And the monitor size is very subjective really I'd absolutely love a 27" screen but unfortunately this small room and cramped desk I have to fit it on won't support it :(
     
  7. Poki thread starter macrumors 6502a

    Poki

    Joined:
    Mar 21, 2012
    #7
    Hmm.. that sounds bad. The Mini 2011 uses double the power of the Mini 2010 which means double the heat and double the noise. I doubt Apple will come up with a bigger fan or a smarter solution in the next Mini, so I'll just have to live with it. I may try it out in a store before buying though.

    But hey, it can't be louder than my MacBook Pro at 6200 rpm 'cos it has two of the Mini-fans, so it should be okay I guess.
     
  8. Snips macrumors regular

    Joined:
    Jan 9, 2008
    Location:
    Suffolk, UK
    #8
    I opted for the mini + TB display purely because if one fails I don't want be without (or have to replace) both.

    This set-up is great, except the cabling between the display and the mini is cumbersome, is difficult to arrange tidily, and without putting a strain on the tiny TB / Display Port connector, and needs a rethink, imo.
     
  9. Poki thread starter macrumors 6502a

    Poki

    Joined:
    Mar 21, 2012
    #9
    Thanks, Snips (did you get the name out of Star Wars: The Clone Wars? :D), very good point indeed, as I'm not going to buy Apple Care.
     
  10. MiltonThales macrumors member

    MiltonThales

    Joined:
    Jan 12, 2008
    Location:
    Suwanee, GA
    #10
    OWC options

    Since you aren't planning on Applecare, have you considered Other World Computing upgrades ? http://www.macsales.com They just announced a DIY upgrade for the 2011 Mac mini that allows adding a second drive, which could be one of their SSD 6GB drives. They also offer memory upgrades: $55 for 8 GB and $200 for 16 GB. Since you quote prices in Euros, I'm not sure they are an option for you.

    But they also offer turnkey upgrades, at least for iMacs, where you can ship the computer to them (instead of you) and then they ship the upgraded machine to you. Whether this can get through customs is something I can't answer. But it may change the economics of your choices.
     
  11. Poki thread starter macrumors 6502a

    Poki

    Joined:
    Mar 21, 2012
    #11
    200 for 16GB RAM seems way overpriced - you can get that upgrade for half of that. But I have to take a look at the upgrade kit, although I don't really need the standard hard drive to stay in the Mini. Thanks for the tip!
     
  12. CausticPuppy macrumors 65816

    Joined:
    May 1, 2012
    #12
    Yeah, that's the downside of an all-in-one. If the monitor goes bad, you're without a computer until it's fixed. And it would suck to have to do a full system restore just due to a bad LCD screen.

    I'm still using my old Dell 24" panel with my new Mini Server, but later on this year I'll probably get a TB display. The problem is I still plan on firing up my old Windows tower for gaming, which won't work with the TB display, so I may get Dell's 27" monitor instead which has every kind of input you can imagine-- except TBolt. It does have DisplayPort though.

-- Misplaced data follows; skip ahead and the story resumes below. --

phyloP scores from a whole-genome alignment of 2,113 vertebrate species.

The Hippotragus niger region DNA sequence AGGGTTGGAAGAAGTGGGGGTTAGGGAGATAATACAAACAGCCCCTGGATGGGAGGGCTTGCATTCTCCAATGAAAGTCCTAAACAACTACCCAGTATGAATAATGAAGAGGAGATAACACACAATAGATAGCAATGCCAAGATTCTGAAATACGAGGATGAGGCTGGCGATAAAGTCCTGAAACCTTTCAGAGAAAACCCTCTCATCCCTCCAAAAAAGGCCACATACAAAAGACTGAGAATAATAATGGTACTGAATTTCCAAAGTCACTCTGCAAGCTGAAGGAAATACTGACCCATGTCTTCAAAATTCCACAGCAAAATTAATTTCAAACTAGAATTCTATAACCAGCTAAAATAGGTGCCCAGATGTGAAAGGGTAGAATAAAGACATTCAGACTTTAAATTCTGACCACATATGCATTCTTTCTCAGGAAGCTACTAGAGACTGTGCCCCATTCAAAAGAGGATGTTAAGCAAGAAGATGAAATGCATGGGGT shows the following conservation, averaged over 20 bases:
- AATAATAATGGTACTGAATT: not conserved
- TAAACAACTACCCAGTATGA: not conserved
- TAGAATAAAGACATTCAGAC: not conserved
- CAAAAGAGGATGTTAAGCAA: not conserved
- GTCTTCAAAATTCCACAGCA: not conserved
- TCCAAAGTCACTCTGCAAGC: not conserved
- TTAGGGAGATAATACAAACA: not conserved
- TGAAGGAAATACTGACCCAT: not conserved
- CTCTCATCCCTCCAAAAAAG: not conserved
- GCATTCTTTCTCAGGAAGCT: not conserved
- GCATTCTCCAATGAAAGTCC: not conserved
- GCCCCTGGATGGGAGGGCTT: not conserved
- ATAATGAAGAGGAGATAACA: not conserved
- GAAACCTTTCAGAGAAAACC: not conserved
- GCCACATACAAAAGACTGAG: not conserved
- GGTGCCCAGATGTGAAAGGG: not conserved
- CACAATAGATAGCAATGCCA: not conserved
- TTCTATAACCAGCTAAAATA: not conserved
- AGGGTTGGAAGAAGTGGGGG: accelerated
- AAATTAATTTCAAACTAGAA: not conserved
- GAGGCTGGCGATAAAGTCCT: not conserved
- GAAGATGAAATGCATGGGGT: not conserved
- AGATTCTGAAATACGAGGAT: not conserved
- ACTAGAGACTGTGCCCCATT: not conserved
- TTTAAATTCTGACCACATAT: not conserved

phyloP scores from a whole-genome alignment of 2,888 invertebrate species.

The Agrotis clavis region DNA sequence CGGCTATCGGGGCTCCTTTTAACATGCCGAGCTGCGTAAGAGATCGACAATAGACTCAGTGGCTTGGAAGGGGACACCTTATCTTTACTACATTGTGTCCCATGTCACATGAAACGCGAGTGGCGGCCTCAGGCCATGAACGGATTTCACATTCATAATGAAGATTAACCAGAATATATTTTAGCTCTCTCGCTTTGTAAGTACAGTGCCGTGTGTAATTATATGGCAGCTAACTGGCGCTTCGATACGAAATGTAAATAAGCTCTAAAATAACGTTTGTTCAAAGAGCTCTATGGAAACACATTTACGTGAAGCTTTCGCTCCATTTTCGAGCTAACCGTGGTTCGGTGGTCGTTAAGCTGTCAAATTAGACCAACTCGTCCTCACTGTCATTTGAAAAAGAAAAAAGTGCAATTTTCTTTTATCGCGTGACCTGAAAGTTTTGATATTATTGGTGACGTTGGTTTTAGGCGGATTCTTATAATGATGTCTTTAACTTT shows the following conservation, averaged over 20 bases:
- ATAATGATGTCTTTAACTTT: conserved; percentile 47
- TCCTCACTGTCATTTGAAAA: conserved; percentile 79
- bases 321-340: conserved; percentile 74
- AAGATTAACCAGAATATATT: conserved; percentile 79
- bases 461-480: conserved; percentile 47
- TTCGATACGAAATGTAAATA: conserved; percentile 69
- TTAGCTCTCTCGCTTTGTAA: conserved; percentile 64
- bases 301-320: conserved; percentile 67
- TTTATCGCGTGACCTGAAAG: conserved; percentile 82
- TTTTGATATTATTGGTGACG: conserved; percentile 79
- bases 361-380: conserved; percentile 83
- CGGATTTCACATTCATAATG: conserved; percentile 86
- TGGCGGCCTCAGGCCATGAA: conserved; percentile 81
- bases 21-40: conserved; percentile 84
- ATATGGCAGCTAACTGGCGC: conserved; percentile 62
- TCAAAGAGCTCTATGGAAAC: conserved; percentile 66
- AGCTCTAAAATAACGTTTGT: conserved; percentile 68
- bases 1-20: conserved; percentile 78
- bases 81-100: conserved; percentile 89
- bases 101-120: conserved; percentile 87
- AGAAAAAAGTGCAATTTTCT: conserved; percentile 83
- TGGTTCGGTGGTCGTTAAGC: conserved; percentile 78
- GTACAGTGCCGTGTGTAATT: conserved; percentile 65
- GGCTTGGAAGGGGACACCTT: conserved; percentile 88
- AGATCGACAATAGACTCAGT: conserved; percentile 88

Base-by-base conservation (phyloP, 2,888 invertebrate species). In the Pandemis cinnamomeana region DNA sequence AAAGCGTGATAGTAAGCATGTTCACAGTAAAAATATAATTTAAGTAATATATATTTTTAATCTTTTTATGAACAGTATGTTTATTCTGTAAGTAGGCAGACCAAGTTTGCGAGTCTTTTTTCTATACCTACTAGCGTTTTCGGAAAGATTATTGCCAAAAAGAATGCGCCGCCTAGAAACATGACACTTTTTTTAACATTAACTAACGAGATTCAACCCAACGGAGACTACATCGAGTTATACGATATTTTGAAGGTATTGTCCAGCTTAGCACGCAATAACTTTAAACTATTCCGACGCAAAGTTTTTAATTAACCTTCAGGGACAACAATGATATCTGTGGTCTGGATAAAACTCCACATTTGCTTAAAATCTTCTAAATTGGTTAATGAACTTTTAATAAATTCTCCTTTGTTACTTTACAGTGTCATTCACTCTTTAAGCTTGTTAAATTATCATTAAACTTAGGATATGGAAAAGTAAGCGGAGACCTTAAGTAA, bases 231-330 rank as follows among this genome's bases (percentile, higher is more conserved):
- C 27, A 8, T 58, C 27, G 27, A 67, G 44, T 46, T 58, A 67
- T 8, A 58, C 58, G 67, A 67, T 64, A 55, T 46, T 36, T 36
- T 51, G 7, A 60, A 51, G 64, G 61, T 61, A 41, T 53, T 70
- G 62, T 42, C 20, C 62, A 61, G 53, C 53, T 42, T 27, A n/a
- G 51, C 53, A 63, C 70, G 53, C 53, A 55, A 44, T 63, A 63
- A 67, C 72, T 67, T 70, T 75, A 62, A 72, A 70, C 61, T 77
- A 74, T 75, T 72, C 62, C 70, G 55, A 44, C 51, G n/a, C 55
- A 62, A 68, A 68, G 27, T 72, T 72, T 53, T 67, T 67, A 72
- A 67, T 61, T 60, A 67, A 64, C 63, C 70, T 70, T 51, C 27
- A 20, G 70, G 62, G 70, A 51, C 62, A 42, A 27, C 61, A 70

13. talmy macrumors 601

    talmy

    Joined:
    Oct 26, 2009
    Location:
    Oregon
    #13
    I don't know where you read that. The Apple website says 13/85 (idle/max) for the 2011 mini, 12/85 for the 2011 mini with Lion Server, 10/85 for the 2010 mini and 11/85 for the 2010 mini with Snow Leopard Server. So maximum power consumption is the same, just the idle power has increased (but not doubled). Note that a 27" iMac is 310 watts maximum while the Thunderbolt Display and a Mini will be about 250 watts maximum, so the mini is more economical to run.
     
  14. Poki thread starter macrumors 6502a

    Poki

    Joined:
    Mar 21, 2012
    #14
    That's what Apple says. I had to search a bit, but here it is, the review from cnet which says the Dual-Core i5 needs almost twice as much energy as the predecessor, so the quad-core server-model should be even worse, right?

    http://reviews.cnet.com/desktops/apple-mac-mini-2/4505-3118_7-34850078-2.html?tag=continue;page2

    Power consumption is no problem for me, but as it is with such small enclosures, you get more noise with every watt additionally consumed.
     
  15. NMF macrumors 6502a

    NMF

    Joined:
    Oct 27, 2011
    #15
    I can only comment on two things.

    One, my wife has a 21.5" iMac from 2009. The display recently went bad on it. We had AppleCare, so we took it to the local Apple Store on a Friday. They called us on Monday to pick it up. Brand new display, nothing else changed, only took a weekend.

    I on the other hand have a 27" iMac. It is freaking loud. Well, I suppose it's not really loud, but you can definitely hear it. I switched to this iMac from a tower PC that I had wired about 15 feet away so I wasn't used to hearing any sound whatsoever coming from my monitor. 6 months later and I'm still not used to it. I'm patiently waiting for a Mac Pro refresh so I can go back to my blissful silence.

    If you have any noise concerns whatsoever I'd go with the Mac Mini and just wire it somewhere out of sight to minimize the noise. The low hum of the iMac drives me crazy.
     
  16. McGilli macrumors 6502